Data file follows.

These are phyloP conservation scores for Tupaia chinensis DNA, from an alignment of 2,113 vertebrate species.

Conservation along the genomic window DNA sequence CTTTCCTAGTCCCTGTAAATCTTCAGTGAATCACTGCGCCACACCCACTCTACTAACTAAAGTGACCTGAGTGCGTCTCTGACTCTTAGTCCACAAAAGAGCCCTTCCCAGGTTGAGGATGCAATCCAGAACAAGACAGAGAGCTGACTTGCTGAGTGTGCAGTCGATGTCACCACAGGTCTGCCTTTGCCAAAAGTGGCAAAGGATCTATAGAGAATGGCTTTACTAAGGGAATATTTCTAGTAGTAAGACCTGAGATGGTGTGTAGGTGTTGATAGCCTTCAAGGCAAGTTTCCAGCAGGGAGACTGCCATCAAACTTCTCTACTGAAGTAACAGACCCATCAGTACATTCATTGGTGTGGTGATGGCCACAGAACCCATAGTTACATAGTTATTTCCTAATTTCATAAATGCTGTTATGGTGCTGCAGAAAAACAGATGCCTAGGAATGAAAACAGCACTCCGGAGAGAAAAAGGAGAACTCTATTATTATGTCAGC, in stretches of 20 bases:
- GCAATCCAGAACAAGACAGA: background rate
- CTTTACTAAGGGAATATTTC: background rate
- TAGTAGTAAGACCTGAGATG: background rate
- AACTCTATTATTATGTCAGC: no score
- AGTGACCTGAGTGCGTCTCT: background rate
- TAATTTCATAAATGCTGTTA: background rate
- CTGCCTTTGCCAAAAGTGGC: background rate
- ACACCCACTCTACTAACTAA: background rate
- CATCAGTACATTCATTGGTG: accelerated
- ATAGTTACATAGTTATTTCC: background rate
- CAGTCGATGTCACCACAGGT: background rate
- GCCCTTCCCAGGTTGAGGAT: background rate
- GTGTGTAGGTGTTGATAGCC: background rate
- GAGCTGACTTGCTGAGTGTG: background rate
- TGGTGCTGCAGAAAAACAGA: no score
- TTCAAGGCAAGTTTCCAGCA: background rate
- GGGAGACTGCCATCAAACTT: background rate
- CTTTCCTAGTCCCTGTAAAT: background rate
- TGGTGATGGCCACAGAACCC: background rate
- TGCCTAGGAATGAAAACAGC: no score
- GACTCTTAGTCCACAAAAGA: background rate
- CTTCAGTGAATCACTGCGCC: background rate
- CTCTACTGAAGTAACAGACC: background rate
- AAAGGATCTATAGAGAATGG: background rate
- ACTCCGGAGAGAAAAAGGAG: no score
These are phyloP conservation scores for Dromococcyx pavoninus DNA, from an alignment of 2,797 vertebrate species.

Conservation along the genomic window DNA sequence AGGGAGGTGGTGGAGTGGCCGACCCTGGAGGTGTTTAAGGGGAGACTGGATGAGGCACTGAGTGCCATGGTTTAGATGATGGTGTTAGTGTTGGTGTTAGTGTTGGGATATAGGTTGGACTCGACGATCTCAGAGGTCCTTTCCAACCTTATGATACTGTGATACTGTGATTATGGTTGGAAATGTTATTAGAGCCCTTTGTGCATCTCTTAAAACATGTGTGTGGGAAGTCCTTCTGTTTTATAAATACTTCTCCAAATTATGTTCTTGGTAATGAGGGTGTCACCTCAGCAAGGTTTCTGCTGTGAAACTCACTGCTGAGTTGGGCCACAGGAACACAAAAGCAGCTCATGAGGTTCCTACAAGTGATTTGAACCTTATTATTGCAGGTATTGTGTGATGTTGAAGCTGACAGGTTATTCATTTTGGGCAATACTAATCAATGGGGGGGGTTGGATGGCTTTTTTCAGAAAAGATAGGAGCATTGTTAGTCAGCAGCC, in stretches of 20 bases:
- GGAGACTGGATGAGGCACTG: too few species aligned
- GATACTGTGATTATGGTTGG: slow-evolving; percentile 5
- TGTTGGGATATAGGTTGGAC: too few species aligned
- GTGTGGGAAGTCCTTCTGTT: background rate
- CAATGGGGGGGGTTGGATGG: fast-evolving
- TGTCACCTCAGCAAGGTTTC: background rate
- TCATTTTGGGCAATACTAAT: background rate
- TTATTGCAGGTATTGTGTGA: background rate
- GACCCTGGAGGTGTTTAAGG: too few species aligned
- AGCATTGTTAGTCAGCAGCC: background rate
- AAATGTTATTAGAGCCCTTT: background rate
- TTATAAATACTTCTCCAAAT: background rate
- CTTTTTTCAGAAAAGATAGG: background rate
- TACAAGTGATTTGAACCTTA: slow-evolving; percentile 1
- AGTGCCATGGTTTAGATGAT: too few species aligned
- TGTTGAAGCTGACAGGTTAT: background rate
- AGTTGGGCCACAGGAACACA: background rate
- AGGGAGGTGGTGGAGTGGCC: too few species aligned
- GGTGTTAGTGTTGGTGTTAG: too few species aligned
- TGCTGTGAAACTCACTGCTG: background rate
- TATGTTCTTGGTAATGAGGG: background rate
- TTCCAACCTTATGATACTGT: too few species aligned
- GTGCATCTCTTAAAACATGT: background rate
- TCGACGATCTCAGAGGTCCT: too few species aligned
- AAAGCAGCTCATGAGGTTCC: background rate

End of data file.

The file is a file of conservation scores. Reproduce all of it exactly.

These are phyloP conservation scores for Tupaia chinensis DNA, from an alignment of 2,113 vertebrate species.

Conservation along the genomic window DNA sequence CTTTCCTAGTCCCTGTAAATCTTCAGTGAATCACTGCGCCACACCCACTCTACTAACTAAAGTGACCTGAGTGCGTCTCTGACTCTTAGTCCACAAAAGAGCCCTTCCCAGGTTGAGGATGCAATCCAGAACAAGACAGAGAGCTGACTTGCTGAGTGTGCAGTCGATGTCACCACAGGTCTGCCTTTGCCAAAAGTGGCAAAGGATCTATAGAGAATGGCTTTACTAAGGGAATATTTCTAGTAGTAAGACCTGAGATGGTGTGTAGGTGTTGATAGCCTTCAAGGCAAGTTTCCAGCAGGGAGACTGCCATCAAACTTCTCTACTGAAGTAACAGACCCATCAGTACATTCATTGGTGTGGTGATGGCCACAGAACCCATAGTTACATAGTTATTTCCTAATTTCATAAATGCTGTTATGGTGCTGCAGAAAAACAGATGCCTAGGAATGAAAACAGCACTCCGGAGAGAAAAAGGAGAACTCTATTATTATGTCAGC, in stretches of 20 bases:
- GCAATCCAGAACAAGACAGA: background rate
- CTTTACTAAGGGAATATTTC: background rate
- TAGTAGTAAGACCTGAGATG: background rate
- AACTCTATTATTATGTCAGC: no score
- AGTGACCTGAGTGCGTCTCT: background rate
- TAATTTCATAAATGCTGTTA: background rate
- CTGCCTTTGCCAAAAGTGGC: background rate
- ACACCCACTCTACTAACTAA: background rate
- CATCAGTACATTCATTGGTG: accelerated
- ATAGTTACATAGTTATTTCC: background rate
- CAGTCGATGTCACCACAGGT: background rate
- GCCCTTCCCAGGTTGAGGAT: background rate
- GTGTGTAGGTGTTGATAGCC: background rate
- GAGCTGACTTGCTGAGTGTG: background rate
- TGGTGCTGCAGAAAAACAGA: no score
- TTCAAGGCAAGTTTCCAGCA: background rate
- GGGAGACTGCCATCAAACTT: background rate
- CTTTCCTAGTCCCTGTAAAT: background rate
- TGGTGATGGCCACAGAACCC: background rate
- TGCCTAGGAATGAAAACAGC: no score
- GACTCTTAGTCCACAAAAGA: background rate
- CTTCAGTGAATCACTGCGCC: background rate
- CTCTACTGAAGTAACAGACC: background rate
- AAAGGATCTATAGAGAATGG: background rate
- ACTCCGGAGAGAAAAAGGAG: no score
These are phyloP conservation scores for Dromococcyx pavoninus DNA, from an alignment of 2,797 vertebrate species.

Conservation along the genomic window DNA sequence AGGGAGGTGGTGGAGTGGCCGACCCTGGAGGTGTTTAAGGGGAGACTGGATGAGGCACTGAGTGCCATGGTTTAGATGATGGTGTTAGTGTTGGTGTTAGTGTTGGGATATAGGTTGGACTCGACGATCTCAGAGGTCCTTTCCAACCTTATGATACTGTGATACTGTGATTATGGTTGGAAATGTTATTAGAGCCCTTTGTGCATCTCTTAAAACATGTGTGTGGGAAGTCCTTCTGTTTTATAAATACTTCTCCAAATTATGTTCTTGGTAATGAGGGTGTCACCTCAGCAAGGTTTCTGCTGTGAAACTCACTGCTGAGTTGGGCCACAGGAACACAAAAGCAGCTCATGAGGTTCCTACAAGTGATTTGAACCTTATTATTGCAGGTATTGTGTGATGTTGAAGCTGACAGGTTATTCATTTTGGGCAATACTAATCAATGGGGGGGGTTGGATGGCTTTTTTCAGAAAAGATAGGAGCATTGTTAGTCAGCAGCC, in stretches of 20 bases:
- GGAGACTGGATGAGGCACTG: too few species aligned
- GATACTGTGATTATGGTTGG: slow-evolving; percentile 5
- TGTTGGGATATAGGTTGGAC: too few species aligned
- GTGTGGGAAGTCCTTCTGTT: background rate
- CAATGGGGGGGGTTGGATGG: fast-evolving
- TGTCACCTCAGCAAGGTTTC: background rate
- TCATTTTGGGCAATACTAAT: background rate
- TTATTGCAGGTATTGTGTGA: background rate
- GACCCTGGAGGTGTTTAAGG: too few species aligned
- AGCATTGTTAGTCAGCAGCC: background rate
- AAATGTTATTAGAGCCCTTT: background rate
- TTATAAATACTTCTCCAAAT: background rate
- CTTTTTTCAGAAAAGATAGG: background rate
- TACAAGTGATTTGAACCTTA: slow-evolving; percentile 1
- AGTGCCATGGTTTAGATGAT: too few species aligned
- TGTTGAAGCTGACAGGTTAT: background rate
- AGTTGGGCCACAGGAACACA: background rate
- AGGGAGGTGGTGGAGTGGCC: too few species aligned
- GGTGTTAGTGTTGGTGTTAG: too few species aligned
- TGCTGTGAAACTCACTGCTG: background rate
- TATGTTCTTGGTAATGAGGG: background rate
- TTCCAACCTTATGATACTGT: too few species aligned
- GTGCATCTCTTAAAACATGT: background rate
- TCGACGATCTCAGAGGTCCT: too few species aligned
- AAAGCAGCTCATGAGGTTCC: background rate